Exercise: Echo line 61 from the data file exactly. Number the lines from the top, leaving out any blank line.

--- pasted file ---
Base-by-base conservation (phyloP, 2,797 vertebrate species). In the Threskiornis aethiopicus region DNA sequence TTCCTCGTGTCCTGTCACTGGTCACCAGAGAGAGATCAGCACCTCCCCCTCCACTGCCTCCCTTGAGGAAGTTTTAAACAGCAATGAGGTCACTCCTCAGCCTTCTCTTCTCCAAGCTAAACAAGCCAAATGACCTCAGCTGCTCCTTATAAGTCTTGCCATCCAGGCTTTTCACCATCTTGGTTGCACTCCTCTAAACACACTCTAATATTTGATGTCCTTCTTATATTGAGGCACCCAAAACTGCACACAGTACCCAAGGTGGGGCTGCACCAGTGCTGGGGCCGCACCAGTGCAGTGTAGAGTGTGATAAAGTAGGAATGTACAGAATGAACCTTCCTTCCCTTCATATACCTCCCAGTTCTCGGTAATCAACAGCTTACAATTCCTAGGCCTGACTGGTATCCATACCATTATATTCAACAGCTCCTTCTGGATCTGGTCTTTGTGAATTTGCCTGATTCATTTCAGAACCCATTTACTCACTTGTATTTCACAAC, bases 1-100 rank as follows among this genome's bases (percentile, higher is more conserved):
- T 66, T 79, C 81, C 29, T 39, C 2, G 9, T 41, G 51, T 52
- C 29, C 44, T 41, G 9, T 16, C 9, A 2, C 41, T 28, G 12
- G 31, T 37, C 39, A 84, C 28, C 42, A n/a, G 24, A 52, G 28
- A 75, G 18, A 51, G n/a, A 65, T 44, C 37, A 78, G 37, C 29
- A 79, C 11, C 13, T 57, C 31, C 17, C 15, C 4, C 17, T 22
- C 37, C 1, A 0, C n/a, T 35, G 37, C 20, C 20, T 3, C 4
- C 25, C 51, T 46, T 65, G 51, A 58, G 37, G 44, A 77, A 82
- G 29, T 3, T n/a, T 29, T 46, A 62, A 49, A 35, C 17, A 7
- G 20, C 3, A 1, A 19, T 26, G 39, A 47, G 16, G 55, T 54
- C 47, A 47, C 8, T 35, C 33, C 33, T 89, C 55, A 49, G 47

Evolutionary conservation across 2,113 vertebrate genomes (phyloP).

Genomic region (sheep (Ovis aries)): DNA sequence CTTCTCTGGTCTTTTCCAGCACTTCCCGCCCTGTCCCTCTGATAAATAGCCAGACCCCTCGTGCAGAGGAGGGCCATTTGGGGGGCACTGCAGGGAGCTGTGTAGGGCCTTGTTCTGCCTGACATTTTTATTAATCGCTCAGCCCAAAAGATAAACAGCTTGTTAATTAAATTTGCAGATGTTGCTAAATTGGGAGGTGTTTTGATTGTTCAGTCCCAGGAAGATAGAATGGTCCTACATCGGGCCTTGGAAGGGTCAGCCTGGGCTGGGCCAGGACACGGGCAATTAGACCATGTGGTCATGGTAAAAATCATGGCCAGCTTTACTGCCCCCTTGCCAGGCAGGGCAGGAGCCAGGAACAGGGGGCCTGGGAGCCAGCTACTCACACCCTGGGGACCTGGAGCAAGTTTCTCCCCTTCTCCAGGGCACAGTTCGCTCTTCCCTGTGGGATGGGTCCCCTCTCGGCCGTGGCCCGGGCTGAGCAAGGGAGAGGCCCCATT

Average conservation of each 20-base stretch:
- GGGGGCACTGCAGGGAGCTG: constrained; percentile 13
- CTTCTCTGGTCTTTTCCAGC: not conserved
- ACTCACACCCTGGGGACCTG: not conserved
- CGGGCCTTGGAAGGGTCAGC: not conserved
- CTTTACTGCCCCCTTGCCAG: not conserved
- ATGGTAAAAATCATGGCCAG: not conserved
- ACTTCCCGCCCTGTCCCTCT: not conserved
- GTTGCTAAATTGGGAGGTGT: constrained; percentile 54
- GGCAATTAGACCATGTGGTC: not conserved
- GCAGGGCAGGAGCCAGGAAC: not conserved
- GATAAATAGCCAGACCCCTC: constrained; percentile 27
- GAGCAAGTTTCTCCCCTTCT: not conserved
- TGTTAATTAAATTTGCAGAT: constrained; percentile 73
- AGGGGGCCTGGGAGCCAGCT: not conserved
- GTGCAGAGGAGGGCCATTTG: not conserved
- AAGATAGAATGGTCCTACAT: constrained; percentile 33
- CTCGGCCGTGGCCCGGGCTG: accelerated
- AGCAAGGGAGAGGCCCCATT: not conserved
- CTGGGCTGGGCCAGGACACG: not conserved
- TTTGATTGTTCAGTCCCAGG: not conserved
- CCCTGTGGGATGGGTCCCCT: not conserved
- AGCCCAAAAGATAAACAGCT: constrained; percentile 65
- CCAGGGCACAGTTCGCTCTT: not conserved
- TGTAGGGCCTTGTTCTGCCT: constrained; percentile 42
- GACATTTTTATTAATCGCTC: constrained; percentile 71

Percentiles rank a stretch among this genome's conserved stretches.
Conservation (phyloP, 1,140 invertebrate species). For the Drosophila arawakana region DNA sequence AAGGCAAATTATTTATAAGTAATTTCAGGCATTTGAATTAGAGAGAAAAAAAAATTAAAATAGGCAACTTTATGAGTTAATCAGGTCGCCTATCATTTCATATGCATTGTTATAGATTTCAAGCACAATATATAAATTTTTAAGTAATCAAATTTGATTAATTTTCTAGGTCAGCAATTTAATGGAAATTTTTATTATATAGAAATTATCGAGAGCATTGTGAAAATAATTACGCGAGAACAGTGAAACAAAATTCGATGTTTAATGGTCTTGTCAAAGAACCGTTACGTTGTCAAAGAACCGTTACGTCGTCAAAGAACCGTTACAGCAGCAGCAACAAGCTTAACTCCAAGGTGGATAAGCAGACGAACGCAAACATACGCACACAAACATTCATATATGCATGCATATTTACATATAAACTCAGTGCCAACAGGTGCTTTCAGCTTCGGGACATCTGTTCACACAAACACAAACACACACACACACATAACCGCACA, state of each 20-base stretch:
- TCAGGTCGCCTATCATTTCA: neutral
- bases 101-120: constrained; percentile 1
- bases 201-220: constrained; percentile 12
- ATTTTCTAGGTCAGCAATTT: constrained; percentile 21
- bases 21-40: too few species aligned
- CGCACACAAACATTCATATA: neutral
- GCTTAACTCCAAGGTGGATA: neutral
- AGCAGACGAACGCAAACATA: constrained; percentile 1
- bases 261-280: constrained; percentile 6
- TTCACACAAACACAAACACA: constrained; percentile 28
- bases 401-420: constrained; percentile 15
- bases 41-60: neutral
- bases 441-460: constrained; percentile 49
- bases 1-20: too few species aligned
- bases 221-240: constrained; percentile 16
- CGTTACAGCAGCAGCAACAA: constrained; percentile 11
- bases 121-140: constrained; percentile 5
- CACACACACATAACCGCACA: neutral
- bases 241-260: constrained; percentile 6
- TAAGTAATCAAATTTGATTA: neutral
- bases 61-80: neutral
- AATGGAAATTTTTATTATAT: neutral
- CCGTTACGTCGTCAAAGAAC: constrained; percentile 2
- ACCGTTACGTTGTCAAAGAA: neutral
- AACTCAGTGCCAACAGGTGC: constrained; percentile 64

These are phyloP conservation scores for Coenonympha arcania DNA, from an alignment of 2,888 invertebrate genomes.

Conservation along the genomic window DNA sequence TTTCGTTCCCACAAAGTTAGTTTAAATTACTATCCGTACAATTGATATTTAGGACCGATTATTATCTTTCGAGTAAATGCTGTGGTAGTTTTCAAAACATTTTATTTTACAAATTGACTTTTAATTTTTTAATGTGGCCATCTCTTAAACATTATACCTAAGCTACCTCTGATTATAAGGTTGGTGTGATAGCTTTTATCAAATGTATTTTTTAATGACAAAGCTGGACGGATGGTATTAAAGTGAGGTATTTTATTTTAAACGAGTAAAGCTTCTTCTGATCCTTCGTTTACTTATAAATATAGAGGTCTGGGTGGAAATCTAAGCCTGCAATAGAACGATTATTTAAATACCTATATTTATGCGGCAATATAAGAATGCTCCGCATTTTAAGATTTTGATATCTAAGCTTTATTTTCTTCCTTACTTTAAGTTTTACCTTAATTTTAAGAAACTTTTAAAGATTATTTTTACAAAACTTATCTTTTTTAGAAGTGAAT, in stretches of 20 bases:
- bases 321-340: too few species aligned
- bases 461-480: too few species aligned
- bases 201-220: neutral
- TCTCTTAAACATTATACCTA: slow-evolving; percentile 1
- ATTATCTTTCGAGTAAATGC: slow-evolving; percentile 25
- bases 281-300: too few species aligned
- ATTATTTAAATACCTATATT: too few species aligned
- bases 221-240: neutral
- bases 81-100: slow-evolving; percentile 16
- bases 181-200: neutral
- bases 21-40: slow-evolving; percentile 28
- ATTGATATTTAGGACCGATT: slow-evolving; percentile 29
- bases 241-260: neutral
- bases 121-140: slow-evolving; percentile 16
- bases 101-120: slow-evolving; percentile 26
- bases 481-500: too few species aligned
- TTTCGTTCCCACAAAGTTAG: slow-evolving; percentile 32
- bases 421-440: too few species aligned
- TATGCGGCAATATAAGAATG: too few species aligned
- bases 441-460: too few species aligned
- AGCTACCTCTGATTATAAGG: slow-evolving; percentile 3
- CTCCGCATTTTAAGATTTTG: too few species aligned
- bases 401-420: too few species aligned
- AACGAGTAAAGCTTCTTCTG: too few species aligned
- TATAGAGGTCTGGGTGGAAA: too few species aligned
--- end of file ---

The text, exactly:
- TAAGTAATCAAATTTGATTA: neutral